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Suppose you’ve just graduated from nursing school in Vientiane, Lao People’s Democratic Republic. Would you accept a post at a health center so remote that getting there requires a bus trip to Vietnam and a long walk back across the border? You may have one other colleague there, but otherwise you’ll be on your own. It’s unclear how long you’ll have to remain, or what your career options may be. Or would you prefer to stay in the capital?
“I think the health workers don’t want to go [to rural posts] after they graduate because they don’t feel confident,” says Dr. Chanthakhath Papassarang, deputy chief of the Education and Training Division, Department of Organization and Personnel in the Ministry of Health. “If they meet with a problem they don’t know who to ask. Another thing is that the conditions of living there [are challenging] and the environment for working is very poor.”
It’s not surprising that health workers are concentrated in cities, but more than 80% of Laotians make their homes in rural areas. In the past, says Dr. Phouthone Vangkonevilay, deputy director general of personnel in the Ministry of Health, “the MOH had the intention to provide some incentives for staff in rural areas…but I think [it was] not enough.”
The Lao government needed to figure out the most effective way to increase access to care, working with limited resources. In response, IntraHealth International’s global project, CapacityPlus, and the World Health Organization teamed up with the Ministry of Health to assess health workers’ preferences, using CapacityPlus’s Rapid DCE Tool.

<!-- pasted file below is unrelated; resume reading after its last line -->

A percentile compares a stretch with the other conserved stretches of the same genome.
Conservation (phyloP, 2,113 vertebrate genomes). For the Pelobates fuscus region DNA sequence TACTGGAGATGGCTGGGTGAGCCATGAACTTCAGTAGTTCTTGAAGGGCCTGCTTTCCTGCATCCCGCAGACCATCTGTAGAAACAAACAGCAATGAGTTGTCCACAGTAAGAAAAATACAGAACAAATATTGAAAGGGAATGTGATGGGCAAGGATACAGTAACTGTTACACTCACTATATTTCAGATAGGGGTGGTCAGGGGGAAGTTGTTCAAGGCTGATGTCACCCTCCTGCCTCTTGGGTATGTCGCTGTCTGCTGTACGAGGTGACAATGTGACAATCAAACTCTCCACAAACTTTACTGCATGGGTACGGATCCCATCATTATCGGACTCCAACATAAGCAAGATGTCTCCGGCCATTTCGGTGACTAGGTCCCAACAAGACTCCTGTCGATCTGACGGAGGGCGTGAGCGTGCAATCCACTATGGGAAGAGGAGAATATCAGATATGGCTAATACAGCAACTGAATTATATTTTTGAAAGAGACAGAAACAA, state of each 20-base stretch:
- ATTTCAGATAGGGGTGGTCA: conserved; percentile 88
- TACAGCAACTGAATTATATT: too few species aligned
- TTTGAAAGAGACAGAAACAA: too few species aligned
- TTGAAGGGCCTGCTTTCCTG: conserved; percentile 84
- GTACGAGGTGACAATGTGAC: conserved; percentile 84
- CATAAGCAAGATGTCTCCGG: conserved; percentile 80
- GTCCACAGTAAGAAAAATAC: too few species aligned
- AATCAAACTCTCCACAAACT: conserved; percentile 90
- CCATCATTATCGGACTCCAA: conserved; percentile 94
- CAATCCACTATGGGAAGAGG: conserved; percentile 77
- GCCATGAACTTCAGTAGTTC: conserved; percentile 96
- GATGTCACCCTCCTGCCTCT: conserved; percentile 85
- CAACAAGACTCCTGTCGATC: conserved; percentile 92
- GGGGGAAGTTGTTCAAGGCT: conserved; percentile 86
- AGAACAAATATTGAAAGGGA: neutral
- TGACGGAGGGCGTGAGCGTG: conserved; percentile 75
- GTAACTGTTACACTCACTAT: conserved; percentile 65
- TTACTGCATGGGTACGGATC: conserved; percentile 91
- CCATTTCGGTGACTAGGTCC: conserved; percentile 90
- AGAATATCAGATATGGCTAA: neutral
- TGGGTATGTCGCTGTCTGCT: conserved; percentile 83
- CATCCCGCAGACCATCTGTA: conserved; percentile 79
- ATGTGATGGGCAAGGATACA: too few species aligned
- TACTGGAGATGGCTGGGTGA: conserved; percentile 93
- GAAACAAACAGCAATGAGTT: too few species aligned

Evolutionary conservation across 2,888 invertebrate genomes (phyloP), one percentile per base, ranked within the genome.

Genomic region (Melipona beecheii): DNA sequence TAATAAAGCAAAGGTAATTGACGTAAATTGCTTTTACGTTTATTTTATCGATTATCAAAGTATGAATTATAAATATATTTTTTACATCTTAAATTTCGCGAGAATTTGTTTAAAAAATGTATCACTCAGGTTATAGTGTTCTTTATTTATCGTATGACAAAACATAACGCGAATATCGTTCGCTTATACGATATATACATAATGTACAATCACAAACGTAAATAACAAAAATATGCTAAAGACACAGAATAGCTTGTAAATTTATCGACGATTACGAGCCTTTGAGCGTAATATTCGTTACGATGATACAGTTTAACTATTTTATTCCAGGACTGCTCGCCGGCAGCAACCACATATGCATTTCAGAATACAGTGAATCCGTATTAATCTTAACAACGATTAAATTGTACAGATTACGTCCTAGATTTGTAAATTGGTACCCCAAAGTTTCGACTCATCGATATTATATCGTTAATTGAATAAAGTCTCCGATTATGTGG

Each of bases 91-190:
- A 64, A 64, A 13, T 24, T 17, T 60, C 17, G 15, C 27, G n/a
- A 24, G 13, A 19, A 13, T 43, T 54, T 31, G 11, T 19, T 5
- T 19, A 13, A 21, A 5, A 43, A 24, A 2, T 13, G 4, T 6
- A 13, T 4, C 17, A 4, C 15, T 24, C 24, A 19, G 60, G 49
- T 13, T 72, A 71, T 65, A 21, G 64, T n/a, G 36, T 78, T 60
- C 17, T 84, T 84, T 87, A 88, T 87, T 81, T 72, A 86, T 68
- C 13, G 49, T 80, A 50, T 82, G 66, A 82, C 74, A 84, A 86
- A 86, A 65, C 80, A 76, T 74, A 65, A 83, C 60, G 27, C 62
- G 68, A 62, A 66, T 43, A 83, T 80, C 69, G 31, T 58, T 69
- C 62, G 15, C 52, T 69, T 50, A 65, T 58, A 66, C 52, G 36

DCE stands for discrete choice experiment, a powerful research method to determine the relative importance workers place on different characteristics related to employment options. The Rapid DCE Tool contains step-by-step directions and sample formats that countries can adapt to carry out a retention survey specific to their context.
Health workers and/or students are presented with a series of questions, each containing two sample job postings with various attributes or incentives—such as a salary of a certain amount, improved quality of the health facility, tuition support, accelerated career promotion, opportunities for professional development, or a housing allowance, among others—and asked to select the job they would prefer.
Their choices reveal which trade-offs they’re willing to make to work in rural areas based on what they would receive—in short, which incentives matter the most. The results are used to create evidence-based incentive packages to attract and retain health workers in rural areas.
“It is interesting to know what people want,” comments Dr. Outavong Phathammavong, project assistant at WHO/Lao PDR. “Before we implemented the survey [to 483 health workers and 970 students in three provinces] many people said, ‘We don’t need to do the research. We already know: we need money!’” They assumed that salary was the only issue. “Once I see the results, [I realize that] money is not the issue. Instead, career promotion and continuing education is the most important thing.”
Following a final report and recommendations, the next step is to cost the various options using iHRIS Retain, an Open Source retention intervention costing tool jointly developed by CapacityPlus and the WHO. Then, says Dr. Phathammavong, “we will know the most appropriate incentive package for the health workers in Lao PDR.”
“I think this information is very useful to improve our policy and [learn] how to retain staff to work in remote areas,” concludes Dr. Papassarang.